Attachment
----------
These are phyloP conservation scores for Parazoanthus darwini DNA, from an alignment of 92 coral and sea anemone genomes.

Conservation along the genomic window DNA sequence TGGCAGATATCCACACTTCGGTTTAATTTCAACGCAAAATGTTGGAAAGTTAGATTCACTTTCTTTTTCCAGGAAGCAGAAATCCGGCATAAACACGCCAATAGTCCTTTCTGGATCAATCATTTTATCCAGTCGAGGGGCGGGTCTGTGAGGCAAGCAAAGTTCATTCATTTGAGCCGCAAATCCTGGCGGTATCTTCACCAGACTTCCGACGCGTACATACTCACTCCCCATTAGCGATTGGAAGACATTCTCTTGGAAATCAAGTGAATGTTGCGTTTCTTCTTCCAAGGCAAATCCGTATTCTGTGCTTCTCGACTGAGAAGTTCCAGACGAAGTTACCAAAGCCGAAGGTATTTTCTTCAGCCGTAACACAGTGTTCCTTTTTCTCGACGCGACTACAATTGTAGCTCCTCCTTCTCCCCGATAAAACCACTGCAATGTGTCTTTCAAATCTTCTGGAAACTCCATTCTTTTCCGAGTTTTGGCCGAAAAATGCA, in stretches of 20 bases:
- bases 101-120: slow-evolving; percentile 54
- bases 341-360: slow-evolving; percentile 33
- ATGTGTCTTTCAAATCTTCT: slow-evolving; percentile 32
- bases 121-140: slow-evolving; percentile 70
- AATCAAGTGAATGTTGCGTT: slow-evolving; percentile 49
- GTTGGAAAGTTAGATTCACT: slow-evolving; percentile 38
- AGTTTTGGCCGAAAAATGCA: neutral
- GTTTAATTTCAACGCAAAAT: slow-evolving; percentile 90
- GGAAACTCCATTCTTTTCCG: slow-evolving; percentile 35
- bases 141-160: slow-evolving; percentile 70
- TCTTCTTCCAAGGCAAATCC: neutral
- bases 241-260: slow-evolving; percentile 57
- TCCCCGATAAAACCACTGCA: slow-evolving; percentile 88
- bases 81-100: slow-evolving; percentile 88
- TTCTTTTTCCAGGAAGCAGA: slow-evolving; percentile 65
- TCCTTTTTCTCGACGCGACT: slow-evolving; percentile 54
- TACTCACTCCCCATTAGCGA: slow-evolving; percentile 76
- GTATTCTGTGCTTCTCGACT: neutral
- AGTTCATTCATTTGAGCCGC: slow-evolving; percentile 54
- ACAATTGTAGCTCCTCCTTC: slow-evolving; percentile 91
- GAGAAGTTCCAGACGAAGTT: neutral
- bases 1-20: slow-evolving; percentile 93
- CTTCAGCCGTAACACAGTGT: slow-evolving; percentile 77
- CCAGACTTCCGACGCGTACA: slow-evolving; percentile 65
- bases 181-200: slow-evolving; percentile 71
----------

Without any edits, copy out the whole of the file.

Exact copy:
These are phyloP conservation scores for Parazoanthus darwini DNA, from an alignment of 92 coral and sea anemone genomes.

Conservation along the genomic window DNA sequence TGGCAGATATCCACACTTCGGTTTAATTTCAACGCAAAATGTTGGAAAGTTAGATTCACTTTCTTTTTCCAGGAAGCAGAAATCCGGCATAAACACGCCAATAGTCCTTTCTGGATCAATCATTTTATCCAGTCGAGGGGCGGGTCTGTGAGGCAAGCAAAGTTCATTCATTTGAGCCGCAAATCCTGGCGGTATCTTCACCAGACTTCCGACGCGTACATACTCACTCCCCATTAGCGATTGGAAGACATTCTCTTGGAAATCAAGTGAATGTTGCGTTTCTTCTTCCAAGGCAAATCCGTATTCTGTGCTTCTCGACTGAGAAGTTCCAGACGAAGTTACCAAAGCCGAAGGTATTTTCTTCAGCCGTAACACAGTGTTCCTTTTTCTCGACGCGACTACAATTGTAGCTCCTCCTTCTCCCCGATAAAACCACTGCAATGTGTCTTTCAAATCTTCTGGAAACTCCATTCTTTTCCGAGTTTTGGCCGAAAAATGCA, in stretches of 20 bases:
- bases 101-120: slow-evolving; percentile 54
- bases 341-360: slow-evolving; percentile 33
- ATGTGTCTTTCAAATCTTCT: slow-evolving; percentile 32
- bases 121-140: slow-evolving; percentile 70
- AATCAAGTGAATGTTGCGTT: slow-evolving; percentile 49
- GTTGGAAAGTTAGATTCACT: slow-evolving; percentile 38
- AGTTTTGGCCGAAAAATGCA: neutral
- GTTTAATTTCAACGCAAAAT: slow-evolving; percentile 90
- GGAAACTCCATTCTTTTCCG: slow-evolving; percentile 35
- bases 141-160: slow-evolving; percentile 70
- TCTTCTTCCAAGGCAAATCC: neutral
- bases 241-260: slow-evolving; percentile 57
- TCCCCGATAAAACCACTGCA: slow-evolving; percentile 88
- bases 81-100: slow-evolving; percentile 88
- TTCTTTTTCCAGGAAGCAGA: slow-evolving; percentile 65
- TCCTTTTTCTCGACGCGACT: slow-evolving; percentile 54
- TACTCACTCCCCATTAGCGA: slow-evolving; percentile 76
- GTATTCTGTGCTTCTCGACT: neutral
- AGTTCATTCATTTGAGCCGC: slow-evolving; percentile 54
- ACAATTGTAGCTCCTCCTTC: slow-evolving; percentile 91
- GAGAAGTTCCAGACGAAGTT: neutral
- bases 1-20: slow-evolving; percentile 93
- CTTCAGCCGTAACACAGTGT: slow-evolving; percentile 77
- CCAGACTTCCGACGCGTACA: slow-evolving; percentile 65
- bases 181-200: slow-evolving; percentile 71